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which better: kanji dictionary ordered according to JLPT or usage frequency?

mglArslan

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Hi all,
I am working on a kanji dictionary that will make kanji learning easy. Each kanji is going to be explained using their etymology as much as possible.
I wonder if it should be structured according to JLPT kanji order or most used kanji frequency / most common kanji list? What do you think which is better for you, a japanese language learner. Is JLPT really important? I feel that a lot of people study to pass N5 or N4 or whatever level.

Which type of dictionary is more useful and you would buy?

Thank you all, in advance. Looking forward to your feedback.
 

Mike Cash

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There are already lots of things available which serve the same purpose. What new and unique features do you plan to include in your project?
 

mglArslan

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There are already lots of things available which serve the same purpose. What new and unique features do you plan to include in your project?
I did not see JLPT books or apps being etymology based. They teach level 5 to level 1 kanji by showing them and listing their readings, meanings, etc, but without giving mnemonics or or other aid to nail the kanji. If I am wrong pls correct me. this is my observation.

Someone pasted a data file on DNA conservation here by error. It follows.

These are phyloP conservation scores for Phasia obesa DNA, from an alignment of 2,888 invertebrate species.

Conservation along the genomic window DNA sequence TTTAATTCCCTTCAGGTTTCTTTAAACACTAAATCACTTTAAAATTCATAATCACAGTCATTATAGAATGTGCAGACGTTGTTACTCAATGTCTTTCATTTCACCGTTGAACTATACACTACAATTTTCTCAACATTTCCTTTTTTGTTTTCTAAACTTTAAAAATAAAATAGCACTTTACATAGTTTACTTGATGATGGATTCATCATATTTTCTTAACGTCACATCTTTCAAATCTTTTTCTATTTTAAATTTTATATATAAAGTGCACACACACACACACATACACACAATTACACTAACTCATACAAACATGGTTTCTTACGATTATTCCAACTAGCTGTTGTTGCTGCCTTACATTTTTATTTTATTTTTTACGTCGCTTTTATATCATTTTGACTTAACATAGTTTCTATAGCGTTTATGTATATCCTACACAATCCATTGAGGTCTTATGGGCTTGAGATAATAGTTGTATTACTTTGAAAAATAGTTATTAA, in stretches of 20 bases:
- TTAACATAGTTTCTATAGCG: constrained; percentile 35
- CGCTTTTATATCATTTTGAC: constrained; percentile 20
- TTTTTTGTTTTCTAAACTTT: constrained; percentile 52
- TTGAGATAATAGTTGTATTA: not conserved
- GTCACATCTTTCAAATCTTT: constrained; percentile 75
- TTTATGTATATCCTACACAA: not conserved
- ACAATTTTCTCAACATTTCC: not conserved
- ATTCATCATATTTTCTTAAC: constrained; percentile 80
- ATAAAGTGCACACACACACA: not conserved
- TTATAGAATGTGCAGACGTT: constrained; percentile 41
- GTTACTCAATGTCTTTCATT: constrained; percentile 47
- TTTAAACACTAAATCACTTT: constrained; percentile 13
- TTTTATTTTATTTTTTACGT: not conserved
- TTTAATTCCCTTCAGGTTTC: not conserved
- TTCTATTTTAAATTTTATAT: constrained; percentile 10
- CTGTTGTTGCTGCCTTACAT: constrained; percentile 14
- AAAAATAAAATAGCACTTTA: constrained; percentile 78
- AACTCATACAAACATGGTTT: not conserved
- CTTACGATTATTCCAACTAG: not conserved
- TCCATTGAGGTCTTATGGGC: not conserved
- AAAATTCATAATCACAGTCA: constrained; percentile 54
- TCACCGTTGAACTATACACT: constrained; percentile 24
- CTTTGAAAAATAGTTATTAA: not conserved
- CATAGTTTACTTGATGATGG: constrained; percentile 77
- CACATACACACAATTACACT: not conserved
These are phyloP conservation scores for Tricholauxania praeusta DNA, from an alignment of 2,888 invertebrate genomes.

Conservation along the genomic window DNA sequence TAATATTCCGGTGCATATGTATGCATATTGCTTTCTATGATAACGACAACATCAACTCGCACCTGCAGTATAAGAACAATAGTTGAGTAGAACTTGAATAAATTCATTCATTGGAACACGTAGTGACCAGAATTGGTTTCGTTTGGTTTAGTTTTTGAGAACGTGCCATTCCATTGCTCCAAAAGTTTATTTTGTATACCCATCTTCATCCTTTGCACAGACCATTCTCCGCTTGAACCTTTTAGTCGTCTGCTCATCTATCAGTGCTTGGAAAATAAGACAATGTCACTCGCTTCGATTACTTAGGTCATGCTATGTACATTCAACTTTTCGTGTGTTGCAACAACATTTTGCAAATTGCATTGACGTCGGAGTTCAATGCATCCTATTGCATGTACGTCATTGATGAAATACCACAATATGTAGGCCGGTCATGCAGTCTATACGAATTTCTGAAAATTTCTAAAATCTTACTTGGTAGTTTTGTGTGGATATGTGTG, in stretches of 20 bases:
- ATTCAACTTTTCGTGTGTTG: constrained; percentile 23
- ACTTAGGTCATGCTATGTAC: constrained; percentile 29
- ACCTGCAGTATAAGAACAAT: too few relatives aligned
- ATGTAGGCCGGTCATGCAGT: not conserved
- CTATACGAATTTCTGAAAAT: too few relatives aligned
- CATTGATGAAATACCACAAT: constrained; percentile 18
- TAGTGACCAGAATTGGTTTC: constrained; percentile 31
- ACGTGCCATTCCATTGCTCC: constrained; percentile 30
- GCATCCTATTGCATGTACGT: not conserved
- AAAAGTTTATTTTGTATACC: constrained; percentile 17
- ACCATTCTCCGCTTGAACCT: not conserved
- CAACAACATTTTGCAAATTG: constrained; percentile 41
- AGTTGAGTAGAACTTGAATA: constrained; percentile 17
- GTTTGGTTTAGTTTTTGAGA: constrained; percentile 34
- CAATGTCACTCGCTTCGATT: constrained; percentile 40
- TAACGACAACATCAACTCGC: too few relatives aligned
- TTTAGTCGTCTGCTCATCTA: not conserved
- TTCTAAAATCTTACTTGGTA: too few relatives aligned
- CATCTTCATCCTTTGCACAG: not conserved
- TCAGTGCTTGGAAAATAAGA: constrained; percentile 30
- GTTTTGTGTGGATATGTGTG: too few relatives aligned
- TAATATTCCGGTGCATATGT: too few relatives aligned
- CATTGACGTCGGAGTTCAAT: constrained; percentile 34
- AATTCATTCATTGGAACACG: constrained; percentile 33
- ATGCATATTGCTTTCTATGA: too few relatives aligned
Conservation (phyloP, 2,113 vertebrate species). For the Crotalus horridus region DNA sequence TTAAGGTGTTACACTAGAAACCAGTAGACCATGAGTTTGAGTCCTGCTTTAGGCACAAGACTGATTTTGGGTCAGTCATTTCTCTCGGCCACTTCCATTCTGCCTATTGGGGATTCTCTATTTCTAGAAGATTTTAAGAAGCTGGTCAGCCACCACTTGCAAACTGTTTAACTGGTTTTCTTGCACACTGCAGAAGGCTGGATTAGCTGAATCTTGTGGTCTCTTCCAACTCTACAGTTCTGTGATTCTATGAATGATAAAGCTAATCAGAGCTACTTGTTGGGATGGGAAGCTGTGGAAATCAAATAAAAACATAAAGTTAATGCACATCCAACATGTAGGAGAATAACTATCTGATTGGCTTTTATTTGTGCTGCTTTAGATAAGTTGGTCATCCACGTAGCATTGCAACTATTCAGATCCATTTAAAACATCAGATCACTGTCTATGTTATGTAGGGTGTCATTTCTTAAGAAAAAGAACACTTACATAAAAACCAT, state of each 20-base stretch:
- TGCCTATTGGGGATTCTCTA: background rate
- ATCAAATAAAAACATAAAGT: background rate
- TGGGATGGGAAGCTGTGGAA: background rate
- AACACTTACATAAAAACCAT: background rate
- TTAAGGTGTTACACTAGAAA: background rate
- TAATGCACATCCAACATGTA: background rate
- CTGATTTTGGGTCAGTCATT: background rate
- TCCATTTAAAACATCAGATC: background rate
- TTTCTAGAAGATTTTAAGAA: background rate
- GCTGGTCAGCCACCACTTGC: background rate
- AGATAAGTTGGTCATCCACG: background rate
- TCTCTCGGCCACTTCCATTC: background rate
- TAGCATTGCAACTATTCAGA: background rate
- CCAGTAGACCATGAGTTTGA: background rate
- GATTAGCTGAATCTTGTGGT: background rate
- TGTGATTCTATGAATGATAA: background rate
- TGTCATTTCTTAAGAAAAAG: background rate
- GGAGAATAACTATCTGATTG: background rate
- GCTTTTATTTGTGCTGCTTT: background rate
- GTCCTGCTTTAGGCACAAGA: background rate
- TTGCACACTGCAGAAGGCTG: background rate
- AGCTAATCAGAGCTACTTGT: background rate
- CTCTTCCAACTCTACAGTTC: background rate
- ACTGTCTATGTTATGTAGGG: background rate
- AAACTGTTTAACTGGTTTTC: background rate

The most used kanji approach is more or less is used in Heisig's RTK book, Henshall's A Guide to Remembering Japanese Characters and perhaps other books. The difference is Heisig's book relies on mnemonics which in many cases has nothing to do with etymology. Sometimes their etymology is dead easy and accurate to learn kanji.

Henshal's book is said to be a bit deep theoretical. But it does not have gradual build up like RTK.

So I am trying to make a book with gradual build up, consisting of well over 3000 kanji constructed mostly on etymology.

If you see something like this (books or apps ) already on the market, pls mention in this thread. I'll be open to any criticism, suggestion, whatever.
 
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Usual questions for these sort of projects:

What is your own level of Japanese?
What is your experience with teaching (particularly teaching languages)?
Are any native speakers involved in the project?

Why "over 3000"?

Why do you think etymology is going to make things easier? A lot of etymologies are sort of dubious anyway, but if you're going to use them as mnemonics does it matter whether they're accurate or not?

I personally wish there were more resources that focused on teaching people how to deal with unfamiliar characters or vocab, rather than just teaching X number of kanji. Basically, once you know some basic stuff about stroke order, meaning/phonetic components, different types of readings (including ones that aren't on/kun), etc, you shouldn't need a book to explain every single kanji, just a source of loads of practice material (Kanji Odyssey, Kanji in Context, Kanken practice tests, etc).